policy to make sure that there is an awareness of devolution around
the world. Speaking from my previous jobs, when I travelled quite
extensively, because I came from Scotland they spoke to me about
this. There was a very, very keen interest both on the diplomatic
side but also on the commercial side of embassies and consulates.
Long before I was there the FCO set up a new internal department
to deal specifically with the implications of devolution for the
Department's work and one of the manifestations of that has been
to encourage diplomats, including very senior ones like the ambassador
in Washington when they are back in the UK to visit the devolved
administrations and to get first hand experience of them. We have
been approached by the National Assembly for Wales about getting
Assembly officials into diplomatic posts and that is a process
which we evolve. At the moment the focus is on getting someone
from the Welsh Assembly into UKREP in Brussels which is obviously
important. There is no reason why it should not happen in other
posts as well. There is also a proactive role for the Welsh agencies.
I can just give you an example. Scottish Trade International over
a year ago appointed someone to Paris but instead of opening an
office in Paris, what they did was put that person into the British
Embassy in Paris. They are working there primarily on promoting
Scottish trade, but they are also part of the unified UK effort.
I should have thought this was something worth looking at. To
me it is daft to set up a separate Scottish Office or separate
Welsh Office in these places when you have the whole resource
of the British Embassy there which can greatly enhance the effectiveness
of a Welsh or a Scottish or a Northern Ireland representative
in these places. The other thing which has been done is a proactive
approach by the Foreign Office to try to get ambassadors in from
abroad based in London out into the devolved areas so that they
have a greater understanding of what devolution is about and that
they are seeing all the constituent parts of the UK and not just
London. There is a proactive programme but as in everything else
if there are other suggestions of how we can take the message
on more effectively then I shall be very interested to hear them.
277. Are you not able to give us any timescale
for these proactive programmes this morning?
(Mr Wilson) Everything I have said is ongoing, it
is happening now. Many of the visits I referred to have already
taken place. UKREP is regarded as a priority and there have been
a couple of near misses because these things have to be done on
merit. You cannot start applying quotasor I do not think
we should start applying quotasbut clearly a factor in
making appointments to UKREP and other key posts would be to try
to give that a geographical spread and particularly representation
from the devolved administrations.
278. So you would like the idea of secondments.
(Mr Wilson) Full appointments would probably be better
but secondments are also an option which maybe in the short term
could bridge any gap there might be.
(Mr Murphy) It might be useful if Mr Howie and Mr
Gibbins could mention from the DCMS point of view the points so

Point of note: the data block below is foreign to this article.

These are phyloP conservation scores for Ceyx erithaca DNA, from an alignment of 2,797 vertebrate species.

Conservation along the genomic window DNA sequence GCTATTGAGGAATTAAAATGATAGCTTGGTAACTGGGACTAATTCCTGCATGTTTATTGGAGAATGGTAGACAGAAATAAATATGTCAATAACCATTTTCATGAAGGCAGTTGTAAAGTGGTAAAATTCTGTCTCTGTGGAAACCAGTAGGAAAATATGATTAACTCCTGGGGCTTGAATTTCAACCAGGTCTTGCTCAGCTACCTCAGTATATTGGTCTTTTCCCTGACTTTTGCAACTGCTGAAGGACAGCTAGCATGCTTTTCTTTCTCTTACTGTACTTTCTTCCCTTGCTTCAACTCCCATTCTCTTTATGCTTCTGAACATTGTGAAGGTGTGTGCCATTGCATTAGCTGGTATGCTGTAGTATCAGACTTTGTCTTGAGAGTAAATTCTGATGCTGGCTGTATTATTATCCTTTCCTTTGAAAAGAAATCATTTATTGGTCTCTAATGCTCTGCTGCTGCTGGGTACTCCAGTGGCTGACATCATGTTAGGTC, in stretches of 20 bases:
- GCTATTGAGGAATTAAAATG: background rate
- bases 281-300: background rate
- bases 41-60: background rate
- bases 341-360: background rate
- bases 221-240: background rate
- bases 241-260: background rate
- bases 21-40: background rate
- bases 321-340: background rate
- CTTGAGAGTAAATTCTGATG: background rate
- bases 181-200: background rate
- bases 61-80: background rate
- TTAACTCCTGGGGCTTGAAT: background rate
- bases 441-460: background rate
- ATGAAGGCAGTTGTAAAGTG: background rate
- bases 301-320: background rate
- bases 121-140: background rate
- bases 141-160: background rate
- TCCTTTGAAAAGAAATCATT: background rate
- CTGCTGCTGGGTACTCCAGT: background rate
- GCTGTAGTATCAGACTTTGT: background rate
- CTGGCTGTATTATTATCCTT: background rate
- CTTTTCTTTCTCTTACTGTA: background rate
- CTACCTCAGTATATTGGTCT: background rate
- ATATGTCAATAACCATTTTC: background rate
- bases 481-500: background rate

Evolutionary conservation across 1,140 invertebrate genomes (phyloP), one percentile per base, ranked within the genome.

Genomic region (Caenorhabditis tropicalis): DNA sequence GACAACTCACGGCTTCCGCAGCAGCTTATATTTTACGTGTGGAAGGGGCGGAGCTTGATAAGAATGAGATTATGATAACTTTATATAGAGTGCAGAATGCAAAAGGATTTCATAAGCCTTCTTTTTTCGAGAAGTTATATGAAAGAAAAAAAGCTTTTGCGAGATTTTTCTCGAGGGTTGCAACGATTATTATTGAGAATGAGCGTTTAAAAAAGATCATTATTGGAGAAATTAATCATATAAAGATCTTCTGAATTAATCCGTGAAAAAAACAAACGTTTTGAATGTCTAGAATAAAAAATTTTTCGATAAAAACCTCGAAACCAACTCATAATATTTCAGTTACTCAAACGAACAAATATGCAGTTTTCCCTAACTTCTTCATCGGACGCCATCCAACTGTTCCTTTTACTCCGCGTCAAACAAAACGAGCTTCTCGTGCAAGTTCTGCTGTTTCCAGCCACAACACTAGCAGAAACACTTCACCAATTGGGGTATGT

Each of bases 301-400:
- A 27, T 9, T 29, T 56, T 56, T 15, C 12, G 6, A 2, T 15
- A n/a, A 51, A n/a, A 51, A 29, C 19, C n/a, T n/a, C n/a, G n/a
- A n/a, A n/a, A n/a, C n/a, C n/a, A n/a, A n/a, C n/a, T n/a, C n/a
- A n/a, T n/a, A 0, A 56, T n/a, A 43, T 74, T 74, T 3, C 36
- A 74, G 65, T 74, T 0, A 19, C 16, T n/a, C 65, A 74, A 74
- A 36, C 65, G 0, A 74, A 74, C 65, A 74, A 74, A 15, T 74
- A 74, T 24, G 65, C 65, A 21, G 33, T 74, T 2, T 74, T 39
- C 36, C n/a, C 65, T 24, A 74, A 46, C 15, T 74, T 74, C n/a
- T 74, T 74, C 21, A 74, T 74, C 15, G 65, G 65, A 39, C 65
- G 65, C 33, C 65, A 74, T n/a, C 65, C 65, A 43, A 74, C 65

far as their Department is concerned.
(Mr Howie) The DCMS is in constant dialogue with colleagues
in the National Assembly. We have structured meetings twice a
year with Assembly colleagues and those from the Scottish Executive
and Northern Ireland. Coincidentally one of those is going to
take place on Thursday this week at which we shall discuss these
things of joint interest. To give an example, we are each setting
up IT systems which we wish to be compatible with one another.
That will be one of the items we discuss this week. Similarly,
Janet Anderson, the Minister, is arranging to meet her colleagues
from Wales and Scotland very shortly, to discuss tourism policy
matters. Our Arts Division also speaks to and has meetings with
National Assembly colleagues on international arts and cultural
(Mr Gibbins) Throughout our Department officials have
regular contact with their opposite numbers so almost everyone
in the Department will know who their opposite number is in the
Welsh Assembly. I gather at a senior level DCMS officials have
quarterly meetings with opposite numbers from the Welsh Assembly.
There is a continuous dialogue really, particularly on European
issues. On secondments, the Department is very keen to encourage
secondments both in and out of the Department. I am not aware
of any with the Welsh Assembly, but that is just my personal knowledge.
We are a very small Department of course, one of the smallest
in Whitehall, but I am sure the Department will be keen to have
secondments to and from the National Assembly.
279. May I take up something you told us, Mr
Wilson, which was confirmed when we visited the National Assembly
in Cardiff, that diplomats from various postings have started
to come to visit the National Assembly and learn more about post-devolution
Wales. It did seem to us that was on a fairly ad hoc basis and
often at the initiative of the individual diplomats. I wonder
whether it could not be made more systematic and particularly
focusing on those postings which are most important to Wales in
economic development and cultural and other terms.
(Mr Wilson) It has been encouragedand I cannot
comment whether individual visits were on the initiative of the
particular diplomat or whether it was as a result of encouragement.
I should certainly be willing to look at the point you make and
now that we are a couple of years into the process maybe have
a more systematic attempt to remind diplomats that this is something
which they should do and which we should be very happy to facilitate.
I am assured that there has been a proactive programme of encouraging
these contacts. I am very happy to refresh it.